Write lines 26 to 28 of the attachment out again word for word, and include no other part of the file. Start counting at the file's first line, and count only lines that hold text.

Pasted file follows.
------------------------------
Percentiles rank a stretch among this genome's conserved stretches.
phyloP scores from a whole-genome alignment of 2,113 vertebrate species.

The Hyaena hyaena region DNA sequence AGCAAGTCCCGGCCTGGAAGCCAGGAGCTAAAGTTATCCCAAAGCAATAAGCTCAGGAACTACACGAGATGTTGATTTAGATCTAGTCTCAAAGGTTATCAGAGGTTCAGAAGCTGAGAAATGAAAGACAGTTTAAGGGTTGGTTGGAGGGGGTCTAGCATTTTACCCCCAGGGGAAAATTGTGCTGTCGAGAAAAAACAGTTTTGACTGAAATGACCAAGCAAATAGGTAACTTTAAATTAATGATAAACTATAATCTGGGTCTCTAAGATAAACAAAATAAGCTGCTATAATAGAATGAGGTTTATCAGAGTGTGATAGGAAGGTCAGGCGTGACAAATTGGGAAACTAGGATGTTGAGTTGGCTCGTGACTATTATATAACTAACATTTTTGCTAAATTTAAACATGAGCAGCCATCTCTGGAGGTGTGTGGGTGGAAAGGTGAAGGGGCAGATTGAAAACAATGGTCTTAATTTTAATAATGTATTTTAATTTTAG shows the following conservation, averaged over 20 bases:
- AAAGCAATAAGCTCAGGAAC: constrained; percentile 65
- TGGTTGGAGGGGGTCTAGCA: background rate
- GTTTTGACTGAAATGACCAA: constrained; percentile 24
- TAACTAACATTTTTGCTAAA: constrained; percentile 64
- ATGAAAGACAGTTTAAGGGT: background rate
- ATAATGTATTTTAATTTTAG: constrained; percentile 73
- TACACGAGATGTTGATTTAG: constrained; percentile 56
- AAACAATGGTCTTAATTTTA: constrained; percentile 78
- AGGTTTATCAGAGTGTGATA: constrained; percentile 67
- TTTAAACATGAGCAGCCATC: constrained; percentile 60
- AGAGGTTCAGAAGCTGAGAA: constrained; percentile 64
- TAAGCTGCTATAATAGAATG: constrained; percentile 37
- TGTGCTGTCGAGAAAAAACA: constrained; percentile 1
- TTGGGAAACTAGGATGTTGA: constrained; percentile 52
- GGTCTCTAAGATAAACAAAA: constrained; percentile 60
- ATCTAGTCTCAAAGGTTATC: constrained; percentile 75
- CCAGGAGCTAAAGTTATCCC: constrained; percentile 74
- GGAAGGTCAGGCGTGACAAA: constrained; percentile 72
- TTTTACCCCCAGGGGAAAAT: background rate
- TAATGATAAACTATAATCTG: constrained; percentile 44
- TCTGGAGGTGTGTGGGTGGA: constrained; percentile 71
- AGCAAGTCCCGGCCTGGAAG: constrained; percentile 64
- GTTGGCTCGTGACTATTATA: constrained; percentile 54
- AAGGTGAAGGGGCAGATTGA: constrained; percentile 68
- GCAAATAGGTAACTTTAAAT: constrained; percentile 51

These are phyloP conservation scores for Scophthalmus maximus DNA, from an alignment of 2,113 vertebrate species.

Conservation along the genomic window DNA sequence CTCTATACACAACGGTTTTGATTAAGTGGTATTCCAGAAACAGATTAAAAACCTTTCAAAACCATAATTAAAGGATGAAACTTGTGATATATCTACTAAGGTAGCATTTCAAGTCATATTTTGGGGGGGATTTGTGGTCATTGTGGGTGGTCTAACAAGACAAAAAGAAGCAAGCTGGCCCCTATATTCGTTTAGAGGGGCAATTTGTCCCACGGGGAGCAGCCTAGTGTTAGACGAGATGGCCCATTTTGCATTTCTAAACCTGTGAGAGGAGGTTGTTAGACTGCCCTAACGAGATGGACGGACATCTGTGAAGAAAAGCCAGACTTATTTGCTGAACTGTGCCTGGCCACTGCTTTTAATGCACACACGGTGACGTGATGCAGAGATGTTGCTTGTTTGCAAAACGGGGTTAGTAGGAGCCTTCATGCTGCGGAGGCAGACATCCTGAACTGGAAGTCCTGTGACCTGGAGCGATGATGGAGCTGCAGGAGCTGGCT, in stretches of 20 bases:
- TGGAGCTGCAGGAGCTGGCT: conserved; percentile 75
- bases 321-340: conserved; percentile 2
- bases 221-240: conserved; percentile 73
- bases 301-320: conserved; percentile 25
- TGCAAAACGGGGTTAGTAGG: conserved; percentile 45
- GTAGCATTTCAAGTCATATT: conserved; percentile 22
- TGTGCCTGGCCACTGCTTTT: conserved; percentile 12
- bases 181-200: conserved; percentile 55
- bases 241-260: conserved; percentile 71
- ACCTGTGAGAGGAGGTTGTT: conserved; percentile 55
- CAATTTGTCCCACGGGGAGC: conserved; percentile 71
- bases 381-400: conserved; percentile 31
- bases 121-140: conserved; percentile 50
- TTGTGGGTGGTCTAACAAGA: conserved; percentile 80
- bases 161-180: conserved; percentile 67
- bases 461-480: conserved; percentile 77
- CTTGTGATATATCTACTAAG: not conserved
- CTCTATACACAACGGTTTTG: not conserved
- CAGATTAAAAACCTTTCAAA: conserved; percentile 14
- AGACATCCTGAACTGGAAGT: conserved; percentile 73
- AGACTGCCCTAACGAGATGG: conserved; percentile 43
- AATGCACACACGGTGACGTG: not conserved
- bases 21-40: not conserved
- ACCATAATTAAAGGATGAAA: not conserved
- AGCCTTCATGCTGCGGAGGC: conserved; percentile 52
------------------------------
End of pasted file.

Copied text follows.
- GTTGGCTCGTGACTATTATA: constrained; percentile 54
- AAGGTGAAGGGGCAGATTGA: constrained; percentile 68
- GCAAATAGGTAACTTTAAAT: constrained; percentile 51